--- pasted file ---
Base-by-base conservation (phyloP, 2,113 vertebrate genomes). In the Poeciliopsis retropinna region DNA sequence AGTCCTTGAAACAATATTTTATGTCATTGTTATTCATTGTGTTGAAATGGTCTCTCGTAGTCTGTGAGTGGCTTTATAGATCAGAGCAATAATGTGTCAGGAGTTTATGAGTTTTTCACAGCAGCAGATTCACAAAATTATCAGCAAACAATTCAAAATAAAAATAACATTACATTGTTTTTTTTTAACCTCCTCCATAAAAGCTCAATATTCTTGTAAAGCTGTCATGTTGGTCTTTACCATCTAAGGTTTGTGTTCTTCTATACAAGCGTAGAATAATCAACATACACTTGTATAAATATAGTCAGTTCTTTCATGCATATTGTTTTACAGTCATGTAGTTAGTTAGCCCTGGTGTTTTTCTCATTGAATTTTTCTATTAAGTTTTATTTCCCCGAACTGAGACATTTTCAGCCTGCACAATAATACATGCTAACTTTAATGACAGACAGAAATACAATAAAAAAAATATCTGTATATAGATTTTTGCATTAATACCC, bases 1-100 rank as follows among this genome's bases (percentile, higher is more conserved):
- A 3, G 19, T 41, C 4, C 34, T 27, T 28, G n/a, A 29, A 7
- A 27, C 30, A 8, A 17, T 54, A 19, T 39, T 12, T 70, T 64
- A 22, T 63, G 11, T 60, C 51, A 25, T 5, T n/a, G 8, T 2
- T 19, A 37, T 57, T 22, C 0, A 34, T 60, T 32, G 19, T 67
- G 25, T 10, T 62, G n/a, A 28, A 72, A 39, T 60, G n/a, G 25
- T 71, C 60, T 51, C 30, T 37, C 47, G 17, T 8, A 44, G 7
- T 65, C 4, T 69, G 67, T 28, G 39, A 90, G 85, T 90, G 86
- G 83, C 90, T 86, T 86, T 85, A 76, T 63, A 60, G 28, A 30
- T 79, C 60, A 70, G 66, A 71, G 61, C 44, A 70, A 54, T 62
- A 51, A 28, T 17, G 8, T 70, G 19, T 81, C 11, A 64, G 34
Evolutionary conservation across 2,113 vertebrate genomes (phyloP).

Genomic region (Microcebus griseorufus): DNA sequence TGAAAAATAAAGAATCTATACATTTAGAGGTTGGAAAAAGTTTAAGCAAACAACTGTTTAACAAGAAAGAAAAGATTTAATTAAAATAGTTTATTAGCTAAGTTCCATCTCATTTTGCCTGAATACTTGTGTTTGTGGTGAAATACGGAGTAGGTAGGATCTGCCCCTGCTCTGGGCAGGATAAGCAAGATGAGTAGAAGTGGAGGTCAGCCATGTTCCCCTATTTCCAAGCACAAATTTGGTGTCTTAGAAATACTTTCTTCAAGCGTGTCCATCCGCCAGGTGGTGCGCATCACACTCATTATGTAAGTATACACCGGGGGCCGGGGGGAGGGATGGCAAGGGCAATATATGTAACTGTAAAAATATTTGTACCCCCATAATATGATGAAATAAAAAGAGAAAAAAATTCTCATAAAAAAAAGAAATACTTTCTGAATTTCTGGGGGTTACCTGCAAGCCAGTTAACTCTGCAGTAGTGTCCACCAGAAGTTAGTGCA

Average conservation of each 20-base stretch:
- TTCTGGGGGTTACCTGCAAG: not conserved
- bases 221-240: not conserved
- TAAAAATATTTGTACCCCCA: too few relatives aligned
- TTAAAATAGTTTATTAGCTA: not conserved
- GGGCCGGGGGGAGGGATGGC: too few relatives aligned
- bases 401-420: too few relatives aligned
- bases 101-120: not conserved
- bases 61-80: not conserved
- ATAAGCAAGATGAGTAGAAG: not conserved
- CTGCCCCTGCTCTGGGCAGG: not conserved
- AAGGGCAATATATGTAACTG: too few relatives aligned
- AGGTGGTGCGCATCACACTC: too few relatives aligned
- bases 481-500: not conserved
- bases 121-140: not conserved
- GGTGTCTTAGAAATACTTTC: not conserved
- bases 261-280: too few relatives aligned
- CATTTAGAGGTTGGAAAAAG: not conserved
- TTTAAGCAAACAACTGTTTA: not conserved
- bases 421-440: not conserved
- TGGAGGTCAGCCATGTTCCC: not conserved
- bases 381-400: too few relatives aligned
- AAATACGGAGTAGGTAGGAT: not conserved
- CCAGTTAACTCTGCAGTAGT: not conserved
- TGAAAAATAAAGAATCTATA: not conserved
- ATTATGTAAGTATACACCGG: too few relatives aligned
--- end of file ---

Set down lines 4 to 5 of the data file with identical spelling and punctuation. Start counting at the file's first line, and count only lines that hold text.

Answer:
- A 22, T 63, G 11, T 60, C 51, A 25, T 5, T n/a, G 8, T 2
- T 19, A 37, T 57, T 22, C 0, A 34, T 60, T 32, G 19, T 67